Hell House

Richard Matheson’s Hell House is a striking example of a fantastic haunted house story. Published in 1971, the setup is typical, strangers isolated in a haunted house that systematically breaks them down. But what intrigued me most about this story was how sexuality was handled. Instead of past trauma or sinister motives I think you could argue that Belasco House uses sexuality to destroy each victim.

This idea makes sense if you view it through the lens of the post sexual revolution of the 1960’s. When this novel came out ideas about how our gender roles define our sexual behavior was forefront in a lot of people’s minds. And so the novel explores issues ranging from a-sexualism to necrophilia and everything in between. In fact, if we look at each of the main characters we can see how they can represent a sexual extreme in the society of the early 1970’s.

Florence Tanner, a spiritualist and mental medium, insists that love can cure anything. She tries to use love to heal the wounds of the house and bring it some resolution. I think it’s interesting to note that she suffers the most physically at the hands of Belasco House. Her ideas about love and sexuality are open and honest to the point where she even offers her body to cure the house. Needless to say, this doesn’t work and her idea that there a hidden power within love is shattered.

Dr. Lionel Barrett is the opposite of Florence. He doesn’t believe the house is haunted and insists that the phenomena can be explained through scientific reasoning. He rejects anything beyond what his eyes can see to the point where he doesn’t seem to believe in love at all. If Florence is a sexual being then Dr. Barrett exists at the opposite end of the spectrum as a man who will not let himself be influenced by sexuality, something he considers a weakness.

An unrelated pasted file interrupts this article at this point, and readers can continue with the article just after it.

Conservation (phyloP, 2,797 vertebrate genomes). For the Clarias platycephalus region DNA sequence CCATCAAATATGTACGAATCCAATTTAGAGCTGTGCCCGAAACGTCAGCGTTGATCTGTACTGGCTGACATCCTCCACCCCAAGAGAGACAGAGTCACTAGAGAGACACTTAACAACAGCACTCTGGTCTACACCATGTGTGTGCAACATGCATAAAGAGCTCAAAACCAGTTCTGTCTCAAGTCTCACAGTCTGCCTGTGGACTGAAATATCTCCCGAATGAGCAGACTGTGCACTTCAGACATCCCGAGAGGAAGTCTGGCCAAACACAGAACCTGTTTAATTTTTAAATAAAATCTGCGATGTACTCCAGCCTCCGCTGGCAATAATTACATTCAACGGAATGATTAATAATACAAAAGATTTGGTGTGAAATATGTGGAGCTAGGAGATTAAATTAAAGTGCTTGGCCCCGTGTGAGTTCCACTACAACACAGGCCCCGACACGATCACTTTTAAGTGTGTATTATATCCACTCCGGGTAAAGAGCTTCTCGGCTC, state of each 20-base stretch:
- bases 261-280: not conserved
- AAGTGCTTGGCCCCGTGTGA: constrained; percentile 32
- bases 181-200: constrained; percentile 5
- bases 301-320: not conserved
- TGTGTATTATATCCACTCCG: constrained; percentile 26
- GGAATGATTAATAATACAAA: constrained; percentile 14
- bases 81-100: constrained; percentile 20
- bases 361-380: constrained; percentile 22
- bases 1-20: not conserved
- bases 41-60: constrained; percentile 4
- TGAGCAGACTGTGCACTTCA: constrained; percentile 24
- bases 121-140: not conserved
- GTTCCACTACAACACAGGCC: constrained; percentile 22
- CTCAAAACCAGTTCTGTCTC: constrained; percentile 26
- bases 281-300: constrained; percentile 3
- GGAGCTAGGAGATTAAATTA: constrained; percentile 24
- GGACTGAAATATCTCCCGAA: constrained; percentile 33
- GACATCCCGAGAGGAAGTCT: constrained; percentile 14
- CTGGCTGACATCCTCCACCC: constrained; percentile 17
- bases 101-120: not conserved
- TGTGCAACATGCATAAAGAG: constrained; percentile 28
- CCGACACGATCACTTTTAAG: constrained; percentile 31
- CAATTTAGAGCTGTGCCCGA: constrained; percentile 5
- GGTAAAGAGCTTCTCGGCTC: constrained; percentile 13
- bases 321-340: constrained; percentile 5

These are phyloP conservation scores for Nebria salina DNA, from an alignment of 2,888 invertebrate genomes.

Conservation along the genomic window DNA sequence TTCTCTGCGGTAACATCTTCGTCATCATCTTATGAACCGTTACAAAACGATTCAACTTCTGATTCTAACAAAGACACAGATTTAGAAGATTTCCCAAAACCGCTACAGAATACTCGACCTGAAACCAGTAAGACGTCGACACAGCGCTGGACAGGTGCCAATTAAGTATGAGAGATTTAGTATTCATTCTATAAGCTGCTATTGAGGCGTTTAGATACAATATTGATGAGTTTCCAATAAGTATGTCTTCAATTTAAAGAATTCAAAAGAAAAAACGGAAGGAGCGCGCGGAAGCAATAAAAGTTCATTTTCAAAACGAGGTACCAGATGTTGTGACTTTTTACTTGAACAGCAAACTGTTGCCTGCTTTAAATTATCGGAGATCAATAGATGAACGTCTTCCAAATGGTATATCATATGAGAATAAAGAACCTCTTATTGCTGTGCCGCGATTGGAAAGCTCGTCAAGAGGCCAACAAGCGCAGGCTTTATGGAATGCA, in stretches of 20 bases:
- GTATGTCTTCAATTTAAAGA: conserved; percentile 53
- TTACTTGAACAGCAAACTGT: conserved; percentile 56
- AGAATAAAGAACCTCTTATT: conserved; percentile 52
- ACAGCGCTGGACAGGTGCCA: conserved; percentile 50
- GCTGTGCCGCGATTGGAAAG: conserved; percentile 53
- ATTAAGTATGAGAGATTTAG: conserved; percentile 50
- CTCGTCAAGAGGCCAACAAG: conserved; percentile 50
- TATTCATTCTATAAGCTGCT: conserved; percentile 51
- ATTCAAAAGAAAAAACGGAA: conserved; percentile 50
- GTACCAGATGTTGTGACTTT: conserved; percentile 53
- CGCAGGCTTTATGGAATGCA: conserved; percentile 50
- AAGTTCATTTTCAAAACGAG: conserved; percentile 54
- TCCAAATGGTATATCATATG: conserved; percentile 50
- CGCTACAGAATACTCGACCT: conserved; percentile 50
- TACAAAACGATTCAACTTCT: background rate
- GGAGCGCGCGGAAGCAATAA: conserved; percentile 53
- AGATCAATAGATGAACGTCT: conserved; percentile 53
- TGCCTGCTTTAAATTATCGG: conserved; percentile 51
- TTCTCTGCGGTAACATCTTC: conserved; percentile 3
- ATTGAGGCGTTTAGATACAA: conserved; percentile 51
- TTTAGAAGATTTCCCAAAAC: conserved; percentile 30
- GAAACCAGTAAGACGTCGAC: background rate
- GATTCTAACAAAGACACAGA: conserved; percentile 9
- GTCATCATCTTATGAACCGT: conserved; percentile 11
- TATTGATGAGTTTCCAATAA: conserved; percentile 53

Dr. Barrett’s wife, Edith, rests somewhere between Florence and Dr. Barrett; she is neither a-sexual or a person who believes in physical love. In fact, she is haunted by sexual thoughts for both her husband and Florence. Because of a childhood trauma she has suppressed her sexual identity and has existed as a person who identifies herself through her husband. Belasco House works hard to shift her mindset, and she becomes the most interesting character because of this. Part of the reader wants her to explore her repressed desires while at the same time remain untouched by the fate that destroyed Florence.

Benjamin Franklyn Fisher is also a physical medium and the sole survivor of a failed attempt to explore the house. He was a child when the rest of his party was killed, leaving him alone and naked on the front porch. Since both Edith and Florence are victims of the house’s sexual advances, I think it’s safe to say that Fisher was a similar victim when he was younger, making him the victim of sexual assault. It is this victimization he is dealing with throughout the novel.

I might have gone off the deep end with my sexual analysis, but taking everything in through the lens of history offers something more than a simple haunted house story. I believe this is why the story resonates so well with people decades after it was released.